By Alex Distefano
By Scott Snowden
By Anna Merlan
By Steve Almond
By Jena Ardell
By Jon Campbell
By Alan Scherstuhl
By Tessa Stuart
Don't expect Pataki or Bruno to confess that they and their mentor Alfonse had a good laugh together over the fiasco. But one measure of how orchestrated it may well have been was the testimony in early June of Peter Kalikow, the developer who's now MTA chair, at an assembly hearing called by Richard Brodsky, whose investigation put D'Amato's fee center stage. Kalikow, who is so close to D'Amato that he used Kalikow's Manhattan apartment as his legal address when he entered the Senate in 1981, rejected Brodsky's attempts to get him to criticize the D'Amato call or support lobbying reform.
"I don't know what the facts are," said Kalikow, who was D'Amato's finance chair throughout the Senate years. "But I can't just say that $500,000 is wrong because we have to decide what it gets for us. We spend much more than that in litigation fees." As usual, the two lifelong friends were on precisely the same page. On NY1, the only defense D'Amato offered was that his fee might've saved the MTA from "a very costly suit" that would've "cost the MTA a lot of money."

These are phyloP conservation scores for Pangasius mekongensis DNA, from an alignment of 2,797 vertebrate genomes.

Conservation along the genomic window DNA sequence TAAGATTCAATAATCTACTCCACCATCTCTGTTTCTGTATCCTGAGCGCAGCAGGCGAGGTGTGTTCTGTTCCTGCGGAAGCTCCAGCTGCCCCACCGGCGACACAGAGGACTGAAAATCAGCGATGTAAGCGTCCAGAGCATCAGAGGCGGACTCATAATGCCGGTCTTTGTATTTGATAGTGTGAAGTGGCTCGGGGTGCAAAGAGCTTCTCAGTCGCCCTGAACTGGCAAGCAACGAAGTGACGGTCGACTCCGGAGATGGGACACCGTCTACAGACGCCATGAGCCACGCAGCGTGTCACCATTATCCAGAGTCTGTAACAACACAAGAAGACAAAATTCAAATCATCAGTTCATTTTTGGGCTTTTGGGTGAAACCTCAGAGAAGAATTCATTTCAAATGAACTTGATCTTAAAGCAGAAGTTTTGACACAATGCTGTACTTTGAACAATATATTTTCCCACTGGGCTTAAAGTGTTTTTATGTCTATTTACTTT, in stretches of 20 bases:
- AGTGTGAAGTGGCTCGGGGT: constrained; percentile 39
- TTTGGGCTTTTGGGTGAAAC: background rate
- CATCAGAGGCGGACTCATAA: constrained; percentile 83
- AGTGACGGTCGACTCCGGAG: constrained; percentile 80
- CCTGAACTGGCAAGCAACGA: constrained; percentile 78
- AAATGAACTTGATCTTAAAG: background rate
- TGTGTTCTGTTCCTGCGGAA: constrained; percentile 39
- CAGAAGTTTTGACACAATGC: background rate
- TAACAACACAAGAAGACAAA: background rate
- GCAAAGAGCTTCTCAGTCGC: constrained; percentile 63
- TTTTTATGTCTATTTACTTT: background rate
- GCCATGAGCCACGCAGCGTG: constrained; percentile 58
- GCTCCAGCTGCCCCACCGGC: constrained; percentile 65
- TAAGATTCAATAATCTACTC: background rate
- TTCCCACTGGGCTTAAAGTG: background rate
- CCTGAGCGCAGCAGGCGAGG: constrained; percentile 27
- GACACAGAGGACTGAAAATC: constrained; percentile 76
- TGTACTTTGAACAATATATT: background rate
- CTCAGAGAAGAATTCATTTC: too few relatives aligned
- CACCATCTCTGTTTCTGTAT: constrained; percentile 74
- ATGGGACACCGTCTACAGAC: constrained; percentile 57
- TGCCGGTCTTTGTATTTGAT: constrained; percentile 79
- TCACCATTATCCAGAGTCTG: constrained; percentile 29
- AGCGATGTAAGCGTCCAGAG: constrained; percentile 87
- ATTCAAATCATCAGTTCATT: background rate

Every time Brodsky tried to get Kalikow to back any specific lobbying reform, the cagey Kalikow would duck and weave, saying things like "I don't know whether this becomes more cumbersome than the problem it needs to solve." Asked about making contingency fees like D'Amato's illegal80 percent of his half-million-dollar fee was paid as a bonus because he got the MTA to back off its objections to the refinancingKalikow said, "Coming from the business world, I think people should be rewarded for success."
Brodsky revealed that the MTA's own reorganization bill has a brief disclosure requirement, followed by "30 lines of exceptions," and that Kalikow's staff conceded it would not cover the Alfonse call. Since D'Amato's lobbying firm is a tenant at 101 Parkthe office tower Kalikow owns and works out ofit's pretty hard to imagine that they never discussed D'Amato's supposed commitment to lobbying disclosure, but maybe the two old friends just disagree.
Padavan, a straight arrow on this issue whose proposed reforms have been even stronger than the assembly's, told the Voice that he believes the senate would've passed his bill had it ever come to the floor. He delicately tries to take seriously Pataki's interest in judicial reform but says he "would've liked to see the governor take my bill and tie it into judicial reform," adding, "I don't know why he didn't do that."
Maybe because it might've become law.